Virginia Accident Injury Claims that Do Not Follow the Two-Year RuleThe two-year statute of limitations governs most personal injury cases in Virginia, but not all of them. Two specific situations related to accident injuries in Virginia have different deadlines that the injured party must meet to receive compensation.
Filing an Injury Claim Against a Government Entity in VirginiaThe Commonwealth of Virginia, its counties, and its municipalities have a legal obligation to maintain public roads and spaces so they are safe for use. If you have suffered accident injuries because a government entity did not properly design, construct, or maintain roads and road equipment (such as traffic control devices), you might have a right to claim damages from that entity. If your claim is against the Commonwealth or one of its transportation districts, under Virginia law you have just 18 months to take legal action, and before doing so you must first file a notice with the State Director of the Division of Risk Management. You have one year from the date of your accident to file this notice. The timeline is stricter when filing a claim against one of Virginia’s counties or municipalities. Under Virginia law, you have six months from the date of your accident to send the appropriate entities a written notice of your claim. After you give notice, you can file a lawsuit. An experienced accident injury lawyer can handle the details and guide you through the claims process so you do not miss any crucial deadlines and jeopardize your ability to recover damages.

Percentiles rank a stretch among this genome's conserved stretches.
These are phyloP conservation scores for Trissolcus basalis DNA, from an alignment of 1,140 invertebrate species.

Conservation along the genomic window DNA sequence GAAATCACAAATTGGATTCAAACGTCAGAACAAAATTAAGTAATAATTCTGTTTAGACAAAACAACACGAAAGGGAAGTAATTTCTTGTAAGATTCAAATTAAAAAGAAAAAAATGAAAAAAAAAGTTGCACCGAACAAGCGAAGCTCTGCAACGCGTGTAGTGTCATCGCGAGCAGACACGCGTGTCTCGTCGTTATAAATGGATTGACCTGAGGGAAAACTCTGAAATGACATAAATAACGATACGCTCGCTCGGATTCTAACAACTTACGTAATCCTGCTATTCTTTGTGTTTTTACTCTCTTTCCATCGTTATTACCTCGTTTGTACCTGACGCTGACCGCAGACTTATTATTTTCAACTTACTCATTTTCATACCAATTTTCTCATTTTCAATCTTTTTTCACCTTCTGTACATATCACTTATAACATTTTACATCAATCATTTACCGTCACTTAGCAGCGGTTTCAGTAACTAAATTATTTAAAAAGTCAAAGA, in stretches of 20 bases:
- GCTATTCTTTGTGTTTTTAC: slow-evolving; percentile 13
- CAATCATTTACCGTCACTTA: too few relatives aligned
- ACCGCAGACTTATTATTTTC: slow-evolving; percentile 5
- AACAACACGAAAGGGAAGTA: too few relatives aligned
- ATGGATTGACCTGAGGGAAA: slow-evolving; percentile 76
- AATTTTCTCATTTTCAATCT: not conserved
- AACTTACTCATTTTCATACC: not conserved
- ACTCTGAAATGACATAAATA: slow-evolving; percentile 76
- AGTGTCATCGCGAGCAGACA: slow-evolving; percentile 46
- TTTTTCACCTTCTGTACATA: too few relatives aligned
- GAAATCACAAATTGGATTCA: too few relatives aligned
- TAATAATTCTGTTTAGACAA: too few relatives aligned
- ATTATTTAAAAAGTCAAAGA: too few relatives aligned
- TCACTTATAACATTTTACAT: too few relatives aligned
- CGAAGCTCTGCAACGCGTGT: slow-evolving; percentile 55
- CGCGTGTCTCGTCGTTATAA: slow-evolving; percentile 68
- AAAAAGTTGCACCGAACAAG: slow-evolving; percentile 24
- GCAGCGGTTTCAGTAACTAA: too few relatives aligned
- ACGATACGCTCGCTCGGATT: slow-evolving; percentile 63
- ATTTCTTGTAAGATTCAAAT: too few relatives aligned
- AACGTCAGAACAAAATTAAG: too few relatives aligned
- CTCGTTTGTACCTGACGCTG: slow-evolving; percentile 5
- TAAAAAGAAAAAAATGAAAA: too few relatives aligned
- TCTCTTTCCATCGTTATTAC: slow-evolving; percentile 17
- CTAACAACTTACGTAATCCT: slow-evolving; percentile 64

Filing an Accident Claim for a Child in VirginiaIf your child suffered accident injuries, he or she has until their 20th birthday to bring a lawsuit. Technically, the two-year statute of limitations begins on their 18th birthday. However, parents may often do well to pursue a lawsuit on behalf of their child far sooner than that, because of the reasons mentioned above. Keep in mind that it could take longer to diagnose an injury in a child, especially an infant or toddler. This is especially true when children suffer head injuries in an accident. The human brain does not fully develop until well after age 20. Sometimes parents do not notice symptoms of an injury for months until their child misses one or more major developmental milestones. Although it is ideal to consult with a lawyer soon after an accident, you will likely have to wait to find out the full scope of your child’s accident injuries before a lawyer can file a lawsuit on their behalf.